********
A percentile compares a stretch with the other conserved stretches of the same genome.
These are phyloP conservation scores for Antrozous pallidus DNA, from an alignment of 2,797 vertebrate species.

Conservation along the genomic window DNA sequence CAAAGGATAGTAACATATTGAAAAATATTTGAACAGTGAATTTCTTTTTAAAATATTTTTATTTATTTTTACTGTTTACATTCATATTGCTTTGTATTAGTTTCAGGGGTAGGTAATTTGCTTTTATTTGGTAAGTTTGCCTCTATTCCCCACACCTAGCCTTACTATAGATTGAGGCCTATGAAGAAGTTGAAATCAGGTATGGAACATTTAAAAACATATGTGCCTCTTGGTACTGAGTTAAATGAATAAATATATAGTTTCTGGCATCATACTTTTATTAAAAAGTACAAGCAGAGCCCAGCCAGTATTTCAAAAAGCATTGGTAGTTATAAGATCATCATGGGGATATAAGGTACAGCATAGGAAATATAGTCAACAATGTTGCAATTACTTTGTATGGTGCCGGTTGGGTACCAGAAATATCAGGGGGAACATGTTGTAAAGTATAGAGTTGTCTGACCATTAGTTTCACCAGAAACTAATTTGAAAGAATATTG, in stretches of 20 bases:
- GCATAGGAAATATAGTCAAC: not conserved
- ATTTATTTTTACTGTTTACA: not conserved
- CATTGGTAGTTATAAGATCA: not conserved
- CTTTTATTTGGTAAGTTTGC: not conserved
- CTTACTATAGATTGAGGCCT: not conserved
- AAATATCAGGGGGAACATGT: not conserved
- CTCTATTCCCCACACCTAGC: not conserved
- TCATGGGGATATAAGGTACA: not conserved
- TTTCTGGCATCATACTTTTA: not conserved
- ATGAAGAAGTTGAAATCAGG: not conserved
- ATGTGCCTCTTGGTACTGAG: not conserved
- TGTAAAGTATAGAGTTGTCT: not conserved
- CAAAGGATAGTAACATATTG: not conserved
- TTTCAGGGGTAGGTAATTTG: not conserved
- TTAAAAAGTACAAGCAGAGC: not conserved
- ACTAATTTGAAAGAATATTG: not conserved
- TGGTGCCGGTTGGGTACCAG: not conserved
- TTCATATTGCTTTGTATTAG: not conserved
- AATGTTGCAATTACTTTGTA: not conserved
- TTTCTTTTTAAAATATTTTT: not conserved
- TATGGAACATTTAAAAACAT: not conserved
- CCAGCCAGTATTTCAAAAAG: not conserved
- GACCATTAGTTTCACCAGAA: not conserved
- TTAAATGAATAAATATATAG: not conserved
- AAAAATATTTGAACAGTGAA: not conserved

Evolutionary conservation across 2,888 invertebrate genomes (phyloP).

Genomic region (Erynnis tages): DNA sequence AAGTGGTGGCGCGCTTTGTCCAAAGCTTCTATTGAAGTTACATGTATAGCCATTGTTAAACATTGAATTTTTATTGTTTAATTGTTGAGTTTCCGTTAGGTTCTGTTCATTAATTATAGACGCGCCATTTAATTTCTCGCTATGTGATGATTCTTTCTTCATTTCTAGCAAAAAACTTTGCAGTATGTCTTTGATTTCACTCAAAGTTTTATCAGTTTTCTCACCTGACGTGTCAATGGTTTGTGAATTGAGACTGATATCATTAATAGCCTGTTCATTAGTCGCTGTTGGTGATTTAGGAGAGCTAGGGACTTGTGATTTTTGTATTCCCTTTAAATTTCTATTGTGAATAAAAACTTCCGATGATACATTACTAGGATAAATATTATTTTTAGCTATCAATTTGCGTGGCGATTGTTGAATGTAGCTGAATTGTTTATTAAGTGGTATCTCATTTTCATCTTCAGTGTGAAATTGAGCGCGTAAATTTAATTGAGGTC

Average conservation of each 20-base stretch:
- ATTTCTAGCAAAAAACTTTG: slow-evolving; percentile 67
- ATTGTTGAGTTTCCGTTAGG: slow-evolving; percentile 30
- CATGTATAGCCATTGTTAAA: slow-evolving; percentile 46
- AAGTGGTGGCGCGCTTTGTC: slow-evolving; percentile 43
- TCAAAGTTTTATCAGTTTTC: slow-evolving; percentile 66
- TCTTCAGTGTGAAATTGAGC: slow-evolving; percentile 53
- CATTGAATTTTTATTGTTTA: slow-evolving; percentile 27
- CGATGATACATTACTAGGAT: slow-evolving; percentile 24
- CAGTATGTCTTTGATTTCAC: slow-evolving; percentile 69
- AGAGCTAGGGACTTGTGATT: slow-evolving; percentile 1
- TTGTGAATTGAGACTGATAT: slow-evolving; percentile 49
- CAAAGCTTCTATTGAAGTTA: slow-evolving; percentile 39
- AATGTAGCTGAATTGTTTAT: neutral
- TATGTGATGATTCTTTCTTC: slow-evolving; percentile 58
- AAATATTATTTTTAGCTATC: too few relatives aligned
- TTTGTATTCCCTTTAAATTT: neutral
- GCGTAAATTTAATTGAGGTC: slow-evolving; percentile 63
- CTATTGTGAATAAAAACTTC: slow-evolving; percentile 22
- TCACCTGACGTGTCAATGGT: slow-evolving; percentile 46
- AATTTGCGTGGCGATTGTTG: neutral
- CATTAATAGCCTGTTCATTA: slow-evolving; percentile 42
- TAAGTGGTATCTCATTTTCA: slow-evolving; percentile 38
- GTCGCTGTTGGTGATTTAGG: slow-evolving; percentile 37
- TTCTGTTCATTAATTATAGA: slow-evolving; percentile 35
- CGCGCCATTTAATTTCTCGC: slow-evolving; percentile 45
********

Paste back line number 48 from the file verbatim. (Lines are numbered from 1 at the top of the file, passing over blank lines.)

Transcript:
- GCGTAAATTTAATTGAGGTC: slow-evolving; percentile 63